I am despairing. Every day he comes home with reports of his non-stop disruptions and wrongdoings. The school staff want to move him back to kindergarten where they have a more experienced teacher, where where he has seemed to be happier and more confident when they've let him visit. They think the problem is one of emotional maturity (which is undoubtedly one piece). But then he would be put in this same slow first grade class next year. It would be years before he got back to math, reading and writing--when he was excelling in all of these just six months ago. It just doesn't seem right. And how can we expect high energy kids to sit still and listen when they are bored out of their minds?

There are so few options for children like mine. We were recommended to the PPS program for highly gifted kids by a psychologist who did an evaluation for my boy (and by the way, no mental or emotional problems were diagnosed), but that program doesn't start until second grade. And if they put our child back into kindergarten, by the time he gets to second grade, I fear his giftedness will be numbed into non-existence.

I would appreciate any constructive ideas or suggestions from the mamas. No judgment needed. We've already got plenty of that.

Thank you, Mamasita. You said a lot of the things that I was thinking after reading some of the comments. So much judging.
Also, I should have signed my previous post as something other than j...so not to be confused with the first "j" comment.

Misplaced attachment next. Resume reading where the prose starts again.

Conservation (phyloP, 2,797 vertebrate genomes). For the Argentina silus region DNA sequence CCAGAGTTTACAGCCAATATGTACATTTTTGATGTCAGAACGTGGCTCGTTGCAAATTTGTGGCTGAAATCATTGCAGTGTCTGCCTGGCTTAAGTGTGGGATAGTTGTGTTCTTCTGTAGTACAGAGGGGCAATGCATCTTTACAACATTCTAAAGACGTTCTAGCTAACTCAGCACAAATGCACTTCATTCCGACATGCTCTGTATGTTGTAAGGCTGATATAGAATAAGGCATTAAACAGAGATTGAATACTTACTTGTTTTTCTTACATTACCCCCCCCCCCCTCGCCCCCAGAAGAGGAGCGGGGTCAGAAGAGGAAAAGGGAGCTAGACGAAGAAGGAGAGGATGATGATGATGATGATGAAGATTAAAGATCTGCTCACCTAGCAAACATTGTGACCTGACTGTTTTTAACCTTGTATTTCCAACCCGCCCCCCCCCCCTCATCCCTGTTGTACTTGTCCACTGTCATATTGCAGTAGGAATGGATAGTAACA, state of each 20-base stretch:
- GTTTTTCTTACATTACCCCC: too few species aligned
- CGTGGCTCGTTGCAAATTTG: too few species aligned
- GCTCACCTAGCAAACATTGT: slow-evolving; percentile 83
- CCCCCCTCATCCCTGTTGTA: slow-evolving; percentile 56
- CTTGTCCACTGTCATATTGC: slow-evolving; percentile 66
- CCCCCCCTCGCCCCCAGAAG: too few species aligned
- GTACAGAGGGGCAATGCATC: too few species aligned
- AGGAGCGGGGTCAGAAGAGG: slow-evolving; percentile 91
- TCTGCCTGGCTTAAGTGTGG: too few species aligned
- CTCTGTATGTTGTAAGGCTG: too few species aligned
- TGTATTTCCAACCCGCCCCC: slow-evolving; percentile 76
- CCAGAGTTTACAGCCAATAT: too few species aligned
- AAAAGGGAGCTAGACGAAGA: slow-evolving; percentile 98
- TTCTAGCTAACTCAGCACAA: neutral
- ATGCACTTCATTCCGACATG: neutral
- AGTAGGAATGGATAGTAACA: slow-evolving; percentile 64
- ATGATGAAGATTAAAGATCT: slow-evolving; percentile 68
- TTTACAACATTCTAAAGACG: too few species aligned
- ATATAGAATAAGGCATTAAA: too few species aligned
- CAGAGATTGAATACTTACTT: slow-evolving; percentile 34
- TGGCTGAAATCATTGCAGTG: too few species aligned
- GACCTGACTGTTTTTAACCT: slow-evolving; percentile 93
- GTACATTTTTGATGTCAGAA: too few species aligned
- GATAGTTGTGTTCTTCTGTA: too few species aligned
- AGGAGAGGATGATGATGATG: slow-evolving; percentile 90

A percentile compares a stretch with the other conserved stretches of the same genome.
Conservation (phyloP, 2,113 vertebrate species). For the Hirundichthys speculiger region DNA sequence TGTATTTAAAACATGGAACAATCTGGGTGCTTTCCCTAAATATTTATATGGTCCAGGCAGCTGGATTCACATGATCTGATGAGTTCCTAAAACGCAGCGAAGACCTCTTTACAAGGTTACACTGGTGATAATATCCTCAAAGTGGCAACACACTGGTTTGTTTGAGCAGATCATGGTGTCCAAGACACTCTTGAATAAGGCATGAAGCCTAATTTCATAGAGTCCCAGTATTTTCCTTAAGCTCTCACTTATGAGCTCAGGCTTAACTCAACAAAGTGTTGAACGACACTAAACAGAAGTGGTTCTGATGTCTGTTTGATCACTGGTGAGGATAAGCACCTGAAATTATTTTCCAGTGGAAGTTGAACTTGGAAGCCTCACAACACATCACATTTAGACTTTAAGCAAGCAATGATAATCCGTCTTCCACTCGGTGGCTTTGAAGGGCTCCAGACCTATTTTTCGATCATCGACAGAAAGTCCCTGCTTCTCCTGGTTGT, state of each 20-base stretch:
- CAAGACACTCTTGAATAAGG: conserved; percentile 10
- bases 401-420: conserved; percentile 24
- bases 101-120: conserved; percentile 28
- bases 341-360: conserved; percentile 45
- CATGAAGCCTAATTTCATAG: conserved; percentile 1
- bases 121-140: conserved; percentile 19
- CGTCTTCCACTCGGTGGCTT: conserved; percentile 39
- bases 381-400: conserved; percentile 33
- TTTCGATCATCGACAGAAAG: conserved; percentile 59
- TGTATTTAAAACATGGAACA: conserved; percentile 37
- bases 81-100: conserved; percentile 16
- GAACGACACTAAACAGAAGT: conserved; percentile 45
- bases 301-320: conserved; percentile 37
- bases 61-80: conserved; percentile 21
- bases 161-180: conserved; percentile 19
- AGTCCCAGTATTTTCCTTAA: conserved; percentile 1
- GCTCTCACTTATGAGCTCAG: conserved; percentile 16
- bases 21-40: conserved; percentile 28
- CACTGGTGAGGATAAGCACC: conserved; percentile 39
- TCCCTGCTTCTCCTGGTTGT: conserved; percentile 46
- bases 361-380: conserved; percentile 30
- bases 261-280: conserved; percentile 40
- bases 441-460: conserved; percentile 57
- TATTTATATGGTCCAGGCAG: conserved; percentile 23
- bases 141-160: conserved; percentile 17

Amen, Mamasita! You have described much of what I have been through. I appreciate your post very much and and hope it sheds light on our experiences to those who would judge us, and our beloved children, so harshly.

Mamasita, thank you! The original post and yours sound very much like what we have experienced with our son. It's not that anyone says it's okay to be disruptive, it's that they do not yet have the ability to control themselves. They know what they are supposed to do, and feel bad afterward about not doing it, but there is no impulse control yet. I found that my son was academically advanced and emotionally/socially behind. Kindergarten and first grade were struggles, with many conferences and trips to pick him up from the principal's office. Our son felt horrible, we felt horrible. We tried a counselor but that didn't really seem to help. In the end, we've hoped that he would grow out of it, or mature emotionally. He has for the most part, and 2nd grade is so much better. I don't agree with red-shirting boys, but I do think that we need some leniency in the sit-still-at-your-desk-all-day mentality that is skewed towards quieter kids. If my kid is doing the work but needs to bounce from foot to foot, then put him at a table in the back and let him do that.